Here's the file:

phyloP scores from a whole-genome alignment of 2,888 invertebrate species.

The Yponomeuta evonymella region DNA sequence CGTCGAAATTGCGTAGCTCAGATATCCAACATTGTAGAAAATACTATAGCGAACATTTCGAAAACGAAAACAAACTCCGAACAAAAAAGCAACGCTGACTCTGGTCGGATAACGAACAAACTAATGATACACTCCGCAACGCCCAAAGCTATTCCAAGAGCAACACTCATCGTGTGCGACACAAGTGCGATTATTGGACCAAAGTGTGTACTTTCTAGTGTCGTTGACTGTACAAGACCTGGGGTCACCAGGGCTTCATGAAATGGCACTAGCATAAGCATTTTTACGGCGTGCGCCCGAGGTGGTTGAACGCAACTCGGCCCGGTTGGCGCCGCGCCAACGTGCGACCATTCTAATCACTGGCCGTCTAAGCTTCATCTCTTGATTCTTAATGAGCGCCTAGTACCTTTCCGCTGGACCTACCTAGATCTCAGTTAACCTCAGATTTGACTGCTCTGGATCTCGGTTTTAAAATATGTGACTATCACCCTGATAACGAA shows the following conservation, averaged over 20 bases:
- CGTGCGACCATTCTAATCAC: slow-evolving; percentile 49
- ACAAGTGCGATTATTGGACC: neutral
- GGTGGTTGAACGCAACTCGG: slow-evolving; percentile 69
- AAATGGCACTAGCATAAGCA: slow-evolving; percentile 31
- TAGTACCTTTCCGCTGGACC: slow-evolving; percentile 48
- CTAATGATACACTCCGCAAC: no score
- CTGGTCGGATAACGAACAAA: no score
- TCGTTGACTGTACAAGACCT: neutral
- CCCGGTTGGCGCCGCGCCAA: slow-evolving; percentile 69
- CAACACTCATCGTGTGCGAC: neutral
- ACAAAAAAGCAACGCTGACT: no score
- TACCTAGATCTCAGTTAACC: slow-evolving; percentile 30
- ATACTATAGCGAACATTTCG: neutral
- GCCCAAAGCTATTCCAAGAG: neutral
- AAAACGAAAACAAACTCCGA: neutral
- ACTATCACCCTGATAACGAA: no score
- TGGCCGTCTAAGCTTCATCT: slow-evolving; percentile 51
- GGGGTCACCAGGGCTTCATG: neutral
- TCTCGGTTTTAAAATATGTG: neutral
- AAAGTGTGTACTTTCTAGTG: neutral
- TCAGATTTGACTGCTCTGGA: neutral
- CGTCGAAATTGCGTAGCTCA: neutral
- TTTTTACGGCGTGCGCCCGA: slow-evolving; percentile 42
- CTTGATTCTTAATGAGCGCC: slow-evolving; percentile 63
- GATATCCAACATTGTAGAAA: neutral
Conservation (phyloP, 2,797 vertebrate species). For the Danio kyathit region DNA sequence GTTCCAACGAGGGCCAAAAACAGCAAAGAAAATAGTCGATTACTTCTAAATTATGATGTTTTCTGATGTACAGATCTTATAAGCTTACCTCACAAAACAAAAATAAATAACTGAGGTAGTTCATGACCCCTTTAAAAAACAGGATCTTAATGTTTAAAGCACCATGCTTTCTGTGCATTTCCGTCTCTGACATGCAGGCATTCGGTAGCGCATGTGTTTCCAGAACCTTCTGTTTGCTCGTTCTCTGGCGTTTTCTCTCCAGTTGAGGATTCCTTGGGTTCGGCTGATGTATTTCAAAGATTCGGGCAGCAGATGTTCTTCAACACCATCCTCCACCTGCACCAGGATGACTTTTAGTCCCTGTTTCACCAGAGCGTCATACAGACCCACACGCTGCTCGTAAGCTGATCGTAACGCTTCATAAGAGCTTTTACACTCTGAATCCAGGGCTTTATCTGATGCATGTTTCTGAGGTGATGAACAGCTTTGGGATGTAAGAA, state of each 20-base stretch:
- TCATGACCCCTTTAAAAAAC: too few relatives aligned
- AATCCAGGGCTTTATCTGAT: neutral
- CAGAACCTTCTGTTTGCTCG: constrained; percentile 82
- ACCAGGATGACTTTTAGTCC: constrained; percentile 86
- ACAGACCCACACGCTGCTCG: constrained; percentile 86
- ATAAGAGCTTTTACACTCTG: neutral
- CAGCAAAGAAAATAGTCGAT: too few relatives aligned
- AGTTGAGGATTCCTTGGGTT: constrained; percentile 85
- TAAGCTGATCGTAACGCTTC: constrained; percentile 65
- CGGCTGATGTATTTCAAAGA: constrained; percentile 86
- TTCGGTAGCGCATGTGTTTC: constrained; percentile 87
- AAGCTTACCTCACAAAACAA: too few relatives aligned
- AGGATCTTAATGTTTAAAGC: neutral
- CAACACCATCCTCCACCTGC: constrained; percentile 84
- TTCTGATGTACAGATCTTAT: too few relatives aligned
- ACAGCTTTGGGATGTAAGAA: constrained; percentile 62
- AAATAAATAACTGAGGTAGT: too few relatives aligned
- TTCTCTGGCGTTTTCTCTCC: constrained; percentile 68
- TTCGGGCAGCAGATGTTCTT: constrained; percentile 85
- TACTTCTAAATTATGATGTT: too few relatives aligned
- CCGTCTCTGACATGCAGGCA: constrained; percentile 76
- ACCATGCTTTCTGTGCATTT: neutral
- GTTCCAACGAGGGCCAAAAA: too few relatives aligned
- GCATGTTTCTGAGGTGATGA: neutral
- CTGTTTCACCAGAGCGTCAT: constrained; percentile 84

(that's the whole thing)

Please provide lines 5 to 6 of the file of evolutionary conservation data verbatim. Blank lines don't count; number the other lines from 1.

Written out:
- GGTGGTTGAACGCAACTCGG: slow-evolving; percentile 69
- AAATGGCACTAGCATAAGCA: slow-evolving; percentile 31